My Brain, Peanuts, Remembers The City Pool

 

Waitsburg City Pool or Gawdawful like it
The Waitsburg city pool (or gawdawful like it)

 

A Swimming Pool Fool

When I was a little girl, I was a swimming fool even though the pool in our little town left a lot to be desired.  First of all, it wasn’t heated or filtered so they had to drain it every week and refill it with water they piped in from the South Pole.  Not being a filtered pool, you’d think we would have all gotten a horrible disease like typhoid fever, leprosy or at the very least, Polio, but the water was either too cold to sustain microbial life or nobody could ever stay in long enough to catch anything.

The Magic of Turning Nine

Until I was in the fourth grade, all my summer mornings were spent begging and pleading with my mother to take me to the swimming pool.  But when I turned nine, she decided I was old enough to go to the city pool on my own. So every morning I’d get up and kill time by playing hide and seek with the neighborhood kids until the magical hour of 1:00 o’clock when the city pool opened.  My mother would fix me a tuna sandwich and make me wait half an hour before I could head out to the pool lest I get a cramp and drown. For some reason known only to 1950-ites, the most dangerous thing a person could do in the fifties would be to down a tuna sandwich and then dive directly into a body of water.  You would get a cramp and you would drown.  Period.  End of story.

leading cause of drowning in the 50's
Leading cause of drowning 1950-style

The Art of Towel Rolling

The towel you brought to the swimming pool said a lot about how well your parents had their acts together. The parents who had their acts totally together bought their children their own beach towels every summer with a cute picture of a whale or a beach umbrella emblazoned across its front.  Other parents who didn’t have their acts quite as together didn’t mind if their child brought whatever towel happened to be hanging on the towel rack that day.  And then there were the  parents who didn’t have their acts together at all.  These were the parents who were big believers in sun-dried kids.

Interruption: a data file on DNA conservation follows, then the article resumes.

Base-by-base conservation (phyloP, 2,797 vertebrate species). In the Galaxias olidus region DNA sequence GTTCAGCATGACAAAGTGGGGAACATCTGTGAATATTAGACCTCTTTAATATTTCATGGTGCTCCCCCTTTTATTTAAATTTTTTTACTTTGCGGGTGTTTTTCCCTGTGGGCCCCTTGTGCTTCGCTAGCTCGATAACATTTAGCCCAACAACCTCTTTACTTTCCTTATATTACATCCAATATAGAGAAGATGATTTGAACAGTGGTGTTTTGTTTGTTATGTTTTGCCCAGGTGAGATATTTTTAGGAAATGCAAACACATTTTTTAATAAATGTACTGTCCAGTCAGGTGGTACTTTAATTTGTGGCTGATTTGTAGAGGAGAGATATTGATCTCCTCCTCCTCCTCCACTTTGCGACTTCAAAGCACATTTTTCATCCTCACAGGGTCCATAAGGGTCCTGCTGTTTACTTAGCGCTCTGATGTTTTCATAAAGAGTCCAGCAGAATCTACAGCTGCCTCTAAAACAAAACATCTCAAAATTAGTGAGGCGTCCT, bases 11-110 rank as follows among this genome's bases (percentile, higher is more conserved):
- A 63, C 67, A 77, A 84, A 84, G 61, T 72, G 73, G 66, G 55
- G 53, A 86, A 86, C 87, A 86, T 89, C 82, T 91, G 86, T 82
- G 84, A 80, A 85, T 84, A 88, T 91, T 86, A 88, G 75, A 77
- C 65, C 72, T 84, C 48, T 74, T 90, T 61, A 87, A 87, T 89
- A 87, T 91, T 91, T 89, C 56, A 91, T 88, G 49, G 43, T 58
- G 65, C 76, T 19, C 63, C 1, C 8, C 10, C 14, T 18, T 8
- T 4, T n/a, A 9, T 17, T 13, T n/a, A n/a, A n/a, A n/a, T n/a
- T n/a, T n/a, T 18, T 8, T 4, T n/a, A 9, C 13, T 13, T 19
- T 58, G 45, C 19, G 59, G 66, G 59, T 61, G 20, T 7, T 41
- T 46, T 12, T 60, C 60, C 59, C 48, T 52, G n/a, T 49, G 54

My parents fell into the middle category.  I would take some dingy towel off the towel rack everyday and fold it in half length-wise and roll my swimming suit up in it.  Then I would put on my thongs (which is the fifties speak for flip-flops)  and I’d head out across town to the city pool to join the small group of children who were also addicted to the swimming pool as much as I was.

The Regulars

Looking back on it now, there were about five of us who came every single day without fail.   Most of them were sun-dried kids and for a while I forsook my towel to fit in.  (I’d tell you their names but I’m not sure they had any.)  Anyway, we would simply find a dry spot on the cement and lay there until we got hot enough to brave the frigid waters of Antarctica for another ten minutes of splish-splashing hypothermia.

Jackknifes, Cannonballs and Cutaways

Most of my activity at the pool was waiting in line to go off the diving board.  My  ‘go to’ dive was a jackknife.  My friend, Susan Weber, was a whiz at a dive called the cutaway. While us girls worked on our dives, the boys were perfecting their cannonballs — a dive that never made any sense to me because why make a big splash if you can’t see it?  But I do remember the boys who were a little on the hefty side being much better at the cannonball than their skinnier counterparts.

After Swimming Hunger

I have never been hungrier than I was in the fifties.  Being a kid lends itself to a lot of hunger.  The hunger you feel from only eating one bite of breakfast before school and counting the seconds until lunch.  The hunger you feel after waiting for lunch to find that you are too finicky to eat hamburger gravy and sandy butter sandwiches. And then there’s the  hunger you feel after school from being too picky to eat a decent breakfast and lunch.

Seven Bowls of Cheerios

But the hunger I felt after swimming all afternoon in the city pool beats them all. It’s the kind of hunger that only seven bowls of Cheerios swimming in a soup of sugary milk can satisfy.  Sitting at the kitchen table, eating Cheerios with the late afternoon sun pouring through the window and knowing that after you finish your last bowl, the Three Stooges will be on.  Does life get any better than that?

I think not.

Cheerios from the 1950's

Until next time . . . I love you

37, Me and The Big D

Welcome Dear Readers to Linda Vernon Humor 2.0!